As we continue with Working for Tourism projects, we will create 2500-work opportunities through the Department’s Expanded Public Works Programme (EPWP) during this financial year.

Our Working for Tourism Programme supports training, firstly through on the job training within infrastructure projects, and secondly stand – alone training interventions with participants accumulating credits towards a qualification.

Projects for 2020/21 include (1) Tour Guide Capacity building (2) Food Safety Quality Assurers (3) Wine Service Training (Sommelier) (4) Hospitality and Fast Food Training programmes.

Unfortunately, we have had to suspend the Youth Chefs Training and Coastal Marine Tourism Skills Development Programmes in line with the COVID-19 restrictions and risk assessments.


Honourable members,

From a Destination Development perspective, we continue our path of inclusive growth through investments in community tourism, and will this year conclude concepts for the following community-based tourism projects:

  1. Numbi Gate in Mpumanga: Ehlanzeni District Municipality
  2. Nandoni Dam in Limpopo: Vhembe District Municipality
  3. Tshathogwe Game Farm in Limpopo
  4. Mtititi Game Farm in Lmpopo: Mopani District Municipality
  5. Mapate Recreational Social Tourism Facility in Limpopo: Vhembe District Municipality

Through the Grading Council of South Africa, we are also introducing an approach to prepare establishments for grading. This will enable establishments to receive feedback on areas that require attention prior to full grading application, thereby minimising the numbers of those that do not make it or increasing the uptake, particularly for emerging small enterprises.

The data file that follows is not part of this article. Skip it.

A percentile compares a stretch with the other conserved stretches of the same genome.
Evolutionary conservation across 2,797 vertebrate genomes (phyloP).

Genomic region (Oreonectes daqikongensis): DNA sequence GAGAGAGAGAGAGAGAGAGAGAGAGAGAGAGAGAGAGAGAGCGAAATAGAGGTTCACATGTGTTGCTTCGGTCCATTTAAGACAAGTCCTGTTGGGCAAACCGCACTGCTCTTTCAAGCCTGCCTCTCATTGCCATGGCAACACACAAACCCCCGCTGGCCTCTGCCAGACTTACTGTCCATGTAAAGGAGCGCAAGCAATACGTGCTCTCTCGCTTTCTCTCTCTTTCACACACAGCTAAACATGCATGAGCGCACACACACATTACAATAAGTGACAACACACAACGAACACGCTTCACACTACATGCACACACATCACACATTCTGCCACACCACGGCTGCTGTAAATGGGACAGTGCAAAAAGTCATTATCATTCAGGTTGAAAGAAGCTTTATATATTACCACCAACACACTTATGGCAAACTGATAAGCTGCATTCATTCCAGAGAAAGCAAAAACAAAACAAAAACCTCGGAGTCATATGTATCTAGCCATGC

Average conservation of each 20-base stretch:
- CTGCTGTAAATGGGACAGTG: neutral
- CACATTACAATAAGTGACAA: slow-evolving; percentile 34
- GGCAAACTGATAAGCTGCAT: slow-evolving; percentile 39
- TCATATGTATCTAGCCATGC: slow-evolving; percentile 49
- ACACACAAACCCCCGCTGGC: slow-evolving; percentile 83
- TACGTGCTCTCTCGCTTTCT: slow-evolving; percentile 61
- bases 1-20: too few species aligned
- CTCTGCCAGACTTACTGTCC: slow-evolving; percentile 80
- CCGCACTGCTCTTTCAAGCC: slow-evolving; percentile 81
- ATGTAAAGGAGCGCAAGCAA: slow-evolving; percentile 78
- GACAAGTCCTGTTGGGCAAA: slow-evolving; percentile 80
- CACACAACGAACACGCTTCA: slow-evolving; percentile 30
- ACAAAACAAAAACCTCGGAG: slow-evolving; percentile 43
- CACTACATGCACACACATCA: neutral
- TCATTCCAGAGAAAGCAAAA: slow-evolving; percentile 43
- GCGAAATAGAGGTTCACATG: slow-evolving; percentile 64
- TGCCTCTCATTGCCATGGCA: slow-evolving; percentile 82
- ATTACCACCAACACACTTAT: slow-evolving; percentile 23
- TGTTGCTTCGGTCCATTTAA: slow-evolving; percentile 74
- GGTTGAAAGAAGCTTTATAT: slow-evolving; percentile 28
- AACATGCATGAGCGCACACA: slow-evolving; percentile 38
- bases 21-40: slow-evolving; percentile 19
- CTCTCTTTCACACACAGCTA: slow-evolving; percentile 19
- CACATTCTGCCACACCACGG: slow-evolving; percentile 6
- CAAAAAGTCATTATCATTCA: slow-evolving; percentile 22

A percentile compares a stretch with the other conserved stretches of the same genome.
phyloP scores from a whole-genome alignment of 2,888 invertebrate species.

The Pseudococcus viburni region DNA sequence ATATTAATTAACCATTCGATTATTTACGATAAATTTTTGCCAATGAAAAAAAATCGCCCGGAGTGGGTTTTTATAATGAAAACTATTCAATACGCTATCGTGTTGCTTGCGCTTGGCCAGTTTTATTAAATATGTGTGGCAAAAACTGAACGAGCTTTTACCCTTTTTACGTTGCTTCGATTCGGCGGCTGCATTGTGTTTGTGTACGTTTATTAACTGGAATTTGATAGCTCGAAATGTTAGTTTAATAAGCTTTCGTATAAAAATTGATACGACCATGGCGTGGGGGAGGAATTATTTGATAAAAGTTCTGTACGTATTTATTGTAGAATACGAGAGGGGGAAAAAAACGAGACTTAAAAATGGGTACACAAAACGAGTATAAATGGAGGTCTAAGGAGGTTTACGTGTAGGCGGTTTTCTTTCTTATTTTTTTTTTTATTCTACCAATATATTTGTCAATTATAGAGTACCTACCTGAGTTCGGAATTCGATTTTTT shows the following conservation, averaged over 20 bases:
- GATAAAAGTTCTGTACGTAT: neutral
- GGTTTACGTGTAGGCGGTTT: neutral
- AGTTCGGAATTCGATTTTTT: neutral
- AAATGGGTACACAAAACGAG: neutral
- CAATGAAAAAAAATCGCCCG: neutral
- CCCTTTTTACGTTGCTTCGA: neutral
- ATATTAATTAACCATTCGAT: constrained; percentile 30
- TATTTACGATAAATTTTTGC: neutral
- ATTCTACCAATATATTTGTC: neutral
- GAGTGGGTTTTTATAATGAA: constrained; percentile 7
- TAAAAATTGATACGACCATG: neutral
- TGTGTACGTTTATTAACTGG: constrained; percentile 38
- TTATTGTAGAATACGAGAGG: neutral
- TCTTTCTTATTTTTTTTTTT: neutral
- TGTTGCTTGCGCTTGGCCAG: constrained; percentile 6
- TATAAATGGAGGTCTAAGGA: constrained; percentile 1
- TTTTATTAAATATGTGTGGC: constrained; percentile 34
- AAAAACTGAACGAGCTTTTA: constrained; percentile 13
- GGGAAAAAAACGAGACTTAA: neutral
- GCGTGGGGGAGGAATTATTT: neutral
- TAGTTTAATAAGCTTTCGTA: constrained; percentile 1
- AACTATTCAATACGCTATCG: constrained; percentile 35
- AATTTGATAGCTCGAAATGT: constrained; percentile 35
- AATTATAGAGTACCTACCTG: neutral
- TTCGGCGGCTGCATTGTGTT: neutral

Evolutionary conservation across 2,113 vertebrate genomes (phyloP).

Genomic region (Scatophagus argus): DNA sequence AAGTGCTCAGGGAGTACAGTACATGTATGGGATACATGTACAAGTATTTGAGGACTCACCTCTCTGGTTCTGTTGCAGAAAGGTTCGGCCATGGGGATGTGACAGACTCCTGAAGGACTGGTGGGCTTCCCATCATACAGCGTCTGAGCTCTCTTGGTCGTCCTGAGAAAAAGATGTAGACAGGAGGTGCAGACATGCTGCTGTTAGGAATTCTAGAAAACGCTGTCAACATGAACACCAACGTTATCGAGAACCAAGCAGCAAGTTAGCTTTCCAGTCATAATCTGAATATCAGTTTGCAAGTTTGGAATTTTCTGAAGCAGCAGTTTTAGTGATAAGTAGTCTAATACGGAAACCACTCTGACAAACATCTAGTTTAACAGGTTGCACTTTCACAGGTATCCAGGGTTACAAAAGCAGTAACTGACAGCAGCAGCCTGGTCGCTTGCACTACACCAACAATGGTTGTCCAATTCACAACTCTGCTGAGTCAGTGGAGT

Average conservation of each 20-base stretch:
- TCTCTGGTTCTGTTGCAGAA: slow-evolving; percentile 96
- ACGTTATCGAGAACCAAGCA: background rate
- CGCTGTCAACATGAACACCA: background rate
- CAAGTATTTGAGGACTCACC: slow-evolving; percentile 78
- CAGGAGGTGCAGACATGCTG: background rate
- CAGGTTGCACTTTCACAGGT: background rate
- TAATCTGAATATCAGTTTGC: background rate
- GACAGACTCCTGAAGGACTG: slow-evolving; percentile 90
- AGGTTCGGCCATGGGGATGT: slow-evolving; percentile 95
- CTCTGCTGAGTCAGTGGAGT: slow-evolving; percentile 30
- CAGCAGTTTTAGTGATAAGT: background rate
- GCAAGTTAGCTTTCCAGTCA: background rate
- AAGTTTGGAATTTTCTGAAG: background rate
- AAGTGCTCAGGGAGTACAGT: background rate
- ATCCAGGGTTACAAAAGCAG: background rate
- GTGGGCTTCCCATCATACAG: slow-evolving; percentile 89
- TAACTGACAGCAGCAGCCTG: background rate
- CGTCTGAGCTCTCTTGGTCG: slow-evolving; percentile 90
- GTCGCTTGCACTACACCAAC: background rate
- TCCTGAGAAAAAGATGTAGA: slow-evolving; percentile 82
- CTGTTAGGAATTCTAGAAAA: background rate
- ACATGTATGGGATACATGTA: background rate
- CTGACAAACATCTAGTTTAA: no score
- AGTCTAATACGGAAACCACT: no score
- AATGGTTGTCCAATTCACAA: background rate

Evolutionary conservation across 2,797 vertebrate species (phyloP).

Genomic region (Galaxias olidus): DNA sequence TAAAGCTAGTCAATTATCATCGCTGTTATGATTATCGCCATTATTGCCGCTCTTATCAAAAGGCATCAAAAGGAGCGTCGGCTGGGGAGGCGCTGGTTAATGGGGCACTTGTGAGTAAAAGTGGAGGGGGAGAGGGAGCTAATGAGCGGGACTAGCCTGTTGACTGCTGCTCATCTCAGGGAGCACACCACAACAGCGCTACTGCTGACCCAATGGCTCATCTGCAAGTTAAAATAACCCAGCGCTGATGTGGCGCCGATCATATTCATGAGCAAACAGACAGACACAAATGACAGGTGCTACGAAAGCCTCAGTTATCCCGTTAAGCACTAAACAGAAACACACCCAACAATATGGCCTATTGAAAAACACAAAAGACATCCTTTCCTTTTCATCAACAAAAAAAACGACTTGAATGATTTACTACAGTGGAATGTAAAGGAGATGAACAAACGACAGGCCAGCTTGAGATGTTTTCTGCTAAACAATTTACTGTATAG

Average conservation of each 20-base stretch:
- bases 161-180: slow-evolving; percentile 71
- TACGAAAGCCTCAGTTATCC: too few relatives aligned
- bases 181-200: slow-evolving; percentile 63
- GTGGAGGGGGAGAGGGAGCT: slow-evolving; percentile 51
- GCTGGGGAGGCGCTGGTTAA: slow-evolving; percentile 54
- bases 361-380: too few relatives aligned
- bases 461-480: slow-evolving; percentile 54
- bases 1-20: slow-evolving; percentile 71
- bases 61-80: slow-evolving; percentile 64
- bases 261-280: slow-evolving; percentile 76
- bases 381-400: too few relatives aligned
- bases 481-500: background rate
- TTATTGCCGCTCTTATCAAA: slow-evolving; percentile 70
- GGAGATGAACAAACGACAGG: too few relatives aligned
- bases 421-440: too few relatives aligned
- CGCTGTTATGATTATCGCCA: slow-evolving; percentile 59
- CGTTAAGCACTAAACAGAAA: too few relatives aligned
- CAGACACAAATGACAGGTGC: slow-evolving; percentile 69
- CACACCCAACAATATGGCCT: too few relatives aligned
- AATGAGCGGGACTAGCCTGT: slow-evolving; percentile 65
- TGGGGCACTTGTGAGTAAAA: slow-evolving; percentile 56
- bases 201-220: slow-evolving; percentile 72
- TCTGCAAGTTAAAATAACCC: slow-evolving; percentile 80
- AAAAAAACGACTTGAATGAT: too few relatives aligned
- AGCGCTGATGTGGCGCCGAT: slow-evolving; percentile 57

We will equally pursue a well-developed system of handling and managing complaints from travellers and consumers, with an aim for ensuring speedy resolution of such complaints.


The Meetings Incentives Conferences and Exhibitions (MICE) sector has endured the most of the global impact of the COVID-19 pandemic, with cancellations of events.

The pandemic resulted in the cancellation of Travel Trade Platforms globally such as ITB, IMEX and WTM to name a few; this included our own platforms such as Africa’s Travel Indaba and Meetings Africa.

The South African National Conventions Bureau (SANCB) will this year focus to support the recovery of business events tourism, by targeting future events, which have a bidding process of 3 to 4 year lead times.

The geographic spread of tourism business events is another way of broadening participation in the sector. For this, SA Tourism is developing a framework to capacitate national associations to host business events in Villages, Towns and Small Dorpies (VTSDs) across the nine provinces.


The Department is in a process of conducting a comprehensive study on the impact of COVID-19 on the tourism sub-sectors, to better understand the impact and inform key interventions and development of responsive recovery strategies.